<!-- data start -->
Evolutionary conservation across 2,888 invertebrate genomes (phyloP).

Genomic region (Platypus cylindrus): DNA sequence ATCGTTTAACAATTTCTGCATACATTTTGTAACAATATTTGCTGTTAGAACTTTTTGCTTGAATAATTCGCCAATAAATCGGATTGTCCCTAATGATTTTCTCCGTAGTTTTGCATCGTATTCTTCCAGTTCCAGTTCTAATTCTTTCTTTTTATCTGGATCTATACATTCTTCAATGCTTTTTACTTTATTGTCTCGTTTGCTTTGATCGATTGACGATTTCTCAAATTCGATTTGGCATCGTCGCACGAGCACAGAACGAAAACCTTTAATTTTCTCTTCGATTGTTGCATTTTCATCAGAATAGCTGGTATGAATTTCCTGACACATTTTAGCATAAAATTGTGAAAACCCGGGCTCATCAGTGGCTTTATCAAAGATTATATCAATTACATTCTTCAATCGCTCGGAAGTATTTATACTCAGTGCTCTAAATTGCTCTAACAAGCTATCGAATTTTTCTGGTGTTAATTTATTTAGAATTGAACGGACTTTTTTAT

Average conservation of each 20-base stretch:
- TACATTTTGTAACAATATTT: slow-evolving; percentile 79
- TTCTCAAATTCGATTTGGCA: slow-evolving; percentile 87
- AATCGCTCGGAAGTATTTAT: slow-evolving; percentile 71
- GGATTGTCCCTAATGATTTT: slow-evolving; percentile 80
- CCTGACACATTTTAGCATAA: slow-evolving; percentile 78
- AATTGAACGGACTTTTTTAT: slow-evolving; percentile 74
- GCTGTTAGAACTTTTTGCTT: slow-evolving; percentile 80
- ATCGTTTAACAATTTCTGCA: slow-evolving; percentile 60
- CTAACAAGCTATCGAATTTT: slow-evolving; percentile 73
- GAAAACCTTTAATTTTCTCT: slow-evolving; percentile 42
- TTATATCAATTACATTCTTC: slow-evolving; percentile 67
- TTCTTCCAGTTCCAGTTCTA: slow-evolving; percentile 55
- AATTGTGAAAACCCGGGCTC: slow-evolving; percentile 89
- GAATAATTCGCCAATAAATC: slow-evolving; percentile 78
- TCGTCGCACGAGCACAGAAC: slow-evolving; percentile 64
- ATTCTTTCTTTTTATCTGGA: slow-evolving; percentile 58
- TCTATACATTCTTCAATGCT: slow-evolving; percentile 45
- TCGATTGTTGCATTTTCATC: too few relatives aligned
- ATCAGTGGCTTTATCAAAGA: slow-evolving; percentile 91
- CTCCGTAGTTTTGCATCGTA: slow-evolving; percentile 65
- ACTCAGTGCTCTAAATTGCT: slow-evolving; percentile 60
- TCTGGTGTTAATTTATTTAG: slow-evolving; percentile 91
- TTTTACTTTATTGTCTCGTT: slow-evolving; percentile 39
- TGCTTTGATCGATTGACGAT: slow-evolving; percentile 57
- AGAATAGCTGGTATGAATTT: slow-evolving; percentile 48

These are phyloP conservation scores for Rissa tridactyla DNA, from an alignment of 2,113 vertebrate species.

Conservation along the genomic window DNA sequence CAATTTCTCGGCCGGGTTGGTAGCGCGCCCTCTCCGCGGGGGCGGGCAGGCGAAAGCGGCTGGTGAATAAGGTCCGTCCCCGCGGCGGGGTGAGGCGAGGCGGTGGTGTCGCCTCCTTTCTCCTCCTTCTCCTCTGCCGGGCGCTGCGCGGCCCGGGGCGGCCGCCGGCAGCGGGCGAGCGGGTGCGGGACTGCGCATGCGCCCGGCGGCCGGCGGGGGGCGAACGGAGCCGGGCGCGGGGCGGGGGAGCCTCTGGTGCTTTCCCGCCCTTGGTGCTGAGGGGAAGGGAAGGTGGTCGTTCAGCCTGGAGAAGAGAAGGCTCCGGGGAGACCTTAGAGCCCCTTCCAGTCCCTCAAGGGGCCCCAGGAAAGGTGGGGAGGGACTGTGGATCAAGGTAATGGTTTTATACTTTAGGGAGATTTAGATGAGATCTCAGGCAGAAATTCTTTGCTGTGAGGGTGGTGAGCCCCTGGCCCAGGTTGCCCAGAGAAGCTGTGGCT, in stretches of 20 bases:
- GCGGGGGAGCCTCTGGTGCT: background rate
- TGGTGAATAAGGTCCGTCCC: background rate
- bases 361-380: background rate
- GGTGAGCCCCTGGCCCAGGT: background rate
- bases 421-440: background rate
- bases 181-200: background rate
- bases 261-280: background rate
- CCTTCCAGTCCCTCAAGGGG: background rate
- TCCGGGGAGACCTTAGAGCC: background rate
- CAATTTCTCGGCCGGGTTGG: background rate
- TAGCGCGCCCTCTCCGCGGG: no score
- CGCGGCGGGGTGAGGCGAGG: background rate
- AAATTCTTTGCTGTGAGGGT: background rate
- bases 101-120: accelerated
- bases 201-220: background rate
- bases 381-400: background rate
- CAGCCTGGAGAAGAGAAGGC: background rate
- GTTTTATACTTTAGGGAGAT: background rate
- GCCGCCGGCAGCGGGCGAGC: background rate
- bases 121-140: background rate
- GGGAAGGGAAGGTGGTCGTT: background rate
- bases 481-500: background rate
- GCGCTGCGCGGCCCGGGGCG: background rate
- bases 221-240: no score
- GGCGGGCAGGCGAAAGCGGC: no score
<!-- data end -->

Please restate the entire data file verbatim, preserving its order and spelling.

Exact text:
Evolutionary conservation across 2,888 invertebrate genomes (phyloP).

Genomic region (Platypus cylindrus): DNA sequence ATCGTTTAACAATTTCTGCATACATTTTGTAACAATATTTGCTGTTAGAACTTTTTGCTTGAATAATTCGCCAATAAATCGGATTGTCCCTAATGATTTTCTCCGTAGTTTTGCATCGTATTCTTCCAGTTCCAGTTCTAATTCTTTCTTTTTATCTGGATCTATACATTCTTCAATGCTTTTTACTTTATTGTCTCGTTTGCTTTGATCGATTGACGATTTCTCAAATTCGATTTGGCATCGTCGCACGAGCACAGAACGAAAACCTTTAATTTTCTCTTCGATTGTTGCATTTTCATCAGAATAGCTGGTATGAATTTCCTGACACATTTTAGCATAAAATTGTGAAAACCCGGGCTCATCAGTGGCTTTATCAAAGATTATATCAATTACATTCTTCAATCGCTCGGAAGTATTTATACTCAGTGCTCTAAATTGCTCTAACAAGCTATCGAATTTTTCTGGTGTTAATTTATTTAGAATTGAACGGACTTTTTTAT

Average conservation of each 20-base stretch:
- TACATTTTGTAACAATATTT: slow-evolving; percentile 79
- TTCTCAAATTCGATTTGGCA: slow-evolving; percentile 87
- AATCGCTCGGAAGTATTTAT: slow-evolving; percentile 71
- GGATTGTCCCTAATGATTTT: slow-evolving; percentile 80
- CCTGACACATTTTAGCATAA: slow-evolving; percentile 78
- AATTGAACGGACTTTTTTAT: slow-evolving; percentile 74
- GCTGTTAGAACTTTTTGCTT: slow-evolving; percentile 80
- ATCGTTTAACAATTTCTGCA: slow-evolving; percentile 60
- CTAACAAGCTATCGAATTTT: slow-evolving; percentile 73
- GAAAACCTTTAATTTTCTCT: slow-evolving; percentile 42
- TTATATCAATTACATTCTTC: slow-evolving; percentile 67
- TTCTTCCAGTTCCAGTTCTA: slow-evolving; percentile 55
- AATTGTGAAAACCCGGGCTC: slow-evolving; percentile 89
- GAATAATTCGCCAATAAATC: slow-evolving; percentile 78
- TCGTCGCACGAGCACAGAAC: slow-evolving; percentile 64
- ATTCTTTCTTTTTATCTGGA: slow-evolving; percentile 58
- TCTATACATTCTTCAATGCT: slow-evolving; percentile 45
- TCGATTGTTGCATTTTCATC: too few relatives aligned
- ATCAGTGGCTTTATCAAAGA: slow-evolving; percentile 91
- CTCCGTAGTTTTGCATCGTA: slow-evolving; percentile 65
- ACTCAGTGCTCTAAATTGCT: slow-evolving; percentile 60
- TCTGGTGTTAATTTATTTAG: slow-evolving; percentile 91
- TTTTACTTTATTGTCTCGTT: slow-evolving; percentile 39
- TGCTTTGATCGATTGACGAT: slow-evolving; percentile 57
- AGAATAGCTGGTATGAATTT: slow-evolving; percentile 48

These are phyloP conservation scores for Rissa tridactyla DNA, from an alignment of 2,113 vertebrate species.

Conservation along the genomic window DNA sequence CAATTTCTCGGCCGGGTTGGTAGCGCGCCCTCTCCGCGGGGGCGGGCAGGCGAAAGCGGCTGGTGAATAAGGTCCGTCCCCGCGGCGGGGTGAGGCGAGGCGGTGGTGTCGCCTCCTTTCTCCTCCTTCTCCTCTGCCGGGCGCTGCGCGGCCCGGGGCGGCCGCCGGCAGCGGGCGAGCGGGTGCGGGACTGCGCATGCGCCCGGCGGCCGGCGGGGGGCGAACGGAGCCGGGCGCGGGGCGGGGGAGCCTCTGGTGCTTTCCCGCCCTTGGTGCTGAGGGGAAGGGAAGGTGGTCGTTCAGCCTGGAGAAGAGAAGGCTCCGGGGAGACCTTAGAGCCCCTTCCAGTCCCTCAAGGGGCCCCAGGAAAGGTGGGGAGGGACTGTGGATCAAGGTAATGGTTTTATACTTTAGGGAGATTTAGATGAGATCTCAGGCAGAAATTCTTTGCTGTGAGGGTGGTGAGCCCCTGGCCCAGGTTGCCCAGAGAAGCTGTGGCT, in stretches of 20 bases:
- GCGGGGGAGCCTCTGGTGCT: background rate
- TGGTGAATAAGGTCCGTCCC: background rate
- bases 361-380: background rate
- GGTGAGCCCCTGGCCCAGGT: background rate
- bases 421-440: background rate
- bases 181-200: background rate
- bases 261-280: background rate
- CCTTCCAGTCCCTCAAGGGG: background rate
- TCCGGGGAGACCTTAGAGCC: background rate
- CAATTTCTCGGCCGGGTTGG: background rate
- TAGCGCGCCCTCTCCGCGGG: no score
- CGCGGCGGGGTGAGGCGAGG: background rate
- AAATTCTTTGCTGTGAGGGT: background rate
- bases 101-120: accelerated
- bases 201-220: background rate
- bases 381-400: background rate
- CAGCCTGGAGAAGAGAAGGC: background rate
- GTTTTATACTTTAGGGAGAT: background rate
- GCCGCCGGCAGCGGGCGAGC: background rate
- bases 121-140: background rate
- GGGAAGGGAAGGTGGTCGTT: background rate
- bases 481-500: background rate
- GCGCTGCGCGGCCCGGGGCG: background rate
- bases 221-240: no score
- GGCGGGCAGGCGAAAGCGGC: no score